I might have made that last bit up, but if you live outside of London you’d be forgiven for thinking it’s true.
Perhaps I need a more scientific approach to gauge popular consensus on the use of QR codes.
Here’s a flow chart recently shared around the internet that helps companies decide if they might need a QR code or not.
AR (augmented reality) gets a tough rap in digital marketing circles. To date, the technology is still most visible powering children’s games and providing 3D thrills that use your tablet or smartphone to layer digital information or graphics over real-world objects.
With wearable tech exploding off the tradeshow floor at CES, and Google Glass finally infiltrating mainstream press, it’s time to take a serious look at augmented reality in modern marketing and the enterprise.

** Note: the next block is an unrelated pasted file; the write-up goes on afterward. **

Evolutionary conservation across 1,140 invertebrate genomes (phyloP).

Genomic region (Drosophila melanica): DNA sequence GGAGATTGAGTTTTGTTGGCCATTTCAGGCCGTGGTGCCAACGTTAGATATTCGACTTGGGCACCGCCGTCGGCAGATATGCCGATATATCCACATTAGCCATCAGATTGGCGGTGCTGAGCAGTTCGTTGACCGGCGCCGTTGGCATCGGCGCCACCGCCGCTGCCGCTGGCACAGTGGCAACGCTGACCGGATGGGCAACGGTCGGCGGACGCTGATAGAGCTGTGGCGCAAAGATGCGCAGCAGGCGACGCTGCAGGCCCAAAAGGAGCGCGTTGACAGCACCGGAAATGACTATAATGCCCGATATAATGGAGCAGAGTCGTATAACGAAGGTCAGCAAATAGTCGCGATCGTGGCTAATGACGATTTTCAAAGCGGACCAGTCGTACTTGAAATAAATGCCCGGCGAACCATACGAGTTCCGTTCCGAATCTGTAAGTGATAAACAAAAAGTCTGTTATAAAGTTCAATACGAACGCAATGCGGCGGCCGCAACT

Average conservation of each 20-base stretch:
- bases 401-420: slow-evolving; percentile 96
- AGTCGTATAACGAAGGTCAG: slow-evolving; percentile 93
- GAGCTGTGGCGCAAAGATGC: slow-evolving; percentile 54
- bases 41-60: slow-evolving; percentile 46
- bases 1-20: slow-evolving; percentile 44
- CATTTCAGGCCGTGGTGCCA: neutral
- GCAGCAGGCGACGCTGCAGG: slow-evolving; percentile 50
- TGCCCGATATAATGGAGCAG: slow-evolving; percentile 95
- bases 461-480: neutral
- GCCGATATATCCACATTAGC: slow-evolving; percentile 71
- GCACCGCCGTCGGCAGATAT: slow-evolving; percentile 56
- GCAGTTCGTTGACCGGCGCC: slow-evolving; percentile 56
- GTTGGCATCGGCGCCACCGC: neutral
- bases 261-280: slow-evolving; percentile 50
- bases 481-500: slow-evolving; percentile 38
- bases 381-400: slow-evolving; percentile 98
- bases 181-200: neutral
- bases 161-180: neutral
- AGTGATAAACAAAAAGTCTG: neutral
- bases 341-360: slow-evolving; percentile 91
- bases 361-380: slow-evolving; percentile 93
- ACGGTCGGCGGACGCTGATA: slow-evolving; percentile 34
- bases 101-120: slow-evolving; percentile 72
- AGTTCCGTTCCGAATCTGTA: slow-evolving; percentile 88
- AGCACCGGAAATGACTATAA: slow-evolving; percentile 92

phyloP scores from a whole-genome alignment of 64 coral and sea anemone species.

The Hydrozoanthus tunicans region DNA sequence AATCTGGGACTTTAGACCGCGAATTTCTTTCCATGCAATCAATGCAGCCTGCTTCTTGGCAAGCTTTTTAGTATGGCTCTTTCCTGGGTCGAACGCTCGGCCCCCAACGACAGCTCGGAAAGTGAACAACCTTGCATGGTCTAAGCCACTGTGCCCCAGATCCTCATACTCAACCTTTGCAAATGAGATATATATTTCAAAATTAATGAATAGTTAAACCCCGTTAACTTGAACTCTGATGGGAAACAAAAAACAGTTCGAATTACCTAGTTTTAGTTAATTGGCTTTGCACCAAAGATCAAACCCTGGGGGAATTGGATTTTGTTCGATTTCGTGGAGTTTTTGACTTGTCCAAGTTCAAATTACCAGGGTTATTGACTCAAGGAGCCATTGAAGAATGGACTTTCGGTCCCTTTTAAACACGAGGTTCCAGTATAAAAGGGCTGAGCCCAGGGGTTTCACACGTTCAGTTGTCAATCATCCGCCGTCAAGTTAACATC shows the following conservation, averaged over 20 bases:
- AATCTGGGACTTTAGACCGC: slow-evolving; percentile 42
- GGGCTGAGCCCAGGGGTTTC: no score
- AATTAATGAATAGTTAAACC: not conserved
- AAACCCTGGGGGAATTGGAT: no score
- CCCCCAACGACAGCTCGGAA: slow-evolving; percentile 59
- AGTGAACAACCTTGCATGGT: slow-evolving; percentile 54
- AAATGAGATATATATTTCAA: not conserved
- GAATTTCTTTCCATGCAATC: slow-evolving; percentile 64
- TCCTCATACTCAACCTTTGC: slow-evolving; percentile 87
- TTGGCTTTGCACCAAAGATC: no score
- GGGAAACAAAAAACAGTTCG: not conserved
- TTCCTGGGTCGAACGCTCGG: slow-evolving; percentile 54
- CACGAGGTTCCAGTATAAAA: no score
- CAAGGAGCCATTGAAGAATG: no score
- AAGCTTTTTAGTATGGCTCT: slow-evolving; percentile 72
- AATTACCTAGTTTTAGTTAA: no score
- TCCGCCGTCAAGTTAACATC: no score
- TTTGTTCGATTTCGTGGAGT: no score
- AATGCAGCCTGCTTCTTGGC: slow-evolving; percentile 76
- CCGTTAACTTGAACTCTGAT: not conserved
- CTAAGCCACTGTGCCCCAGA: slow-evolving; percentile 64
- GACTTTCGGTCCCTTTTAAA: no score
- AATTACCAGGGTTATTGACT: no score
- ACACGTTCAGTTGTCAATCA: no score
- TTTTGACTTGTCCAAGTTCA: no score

Here are three reasons why I’m betting on seeing more use of AR from savvy brands and agencies in the year(s) to come.
Last year, the Econsultancy blog featured several articles about Google Glass, as did most digital and business blogs, cognisant of the technology's hold on the public's imagination.
This year, Glass still has us rapt. CES unveiled some third parties' intentions for Glass and a wide variety of wearables were debuted, showing the trend is not abating. Elsewhere, most national news outlets' covered the failed citation against a Californian woman caught driving whilst wearing Glass (there was no evidence the device was switched on).
As the internet has become widely used globally and consumers are now very comfortable using the web for a variety of functions, the idea of connected devices has started to feel less alien, too. The internet of things, particularly the connected home also made more noise at CES this year.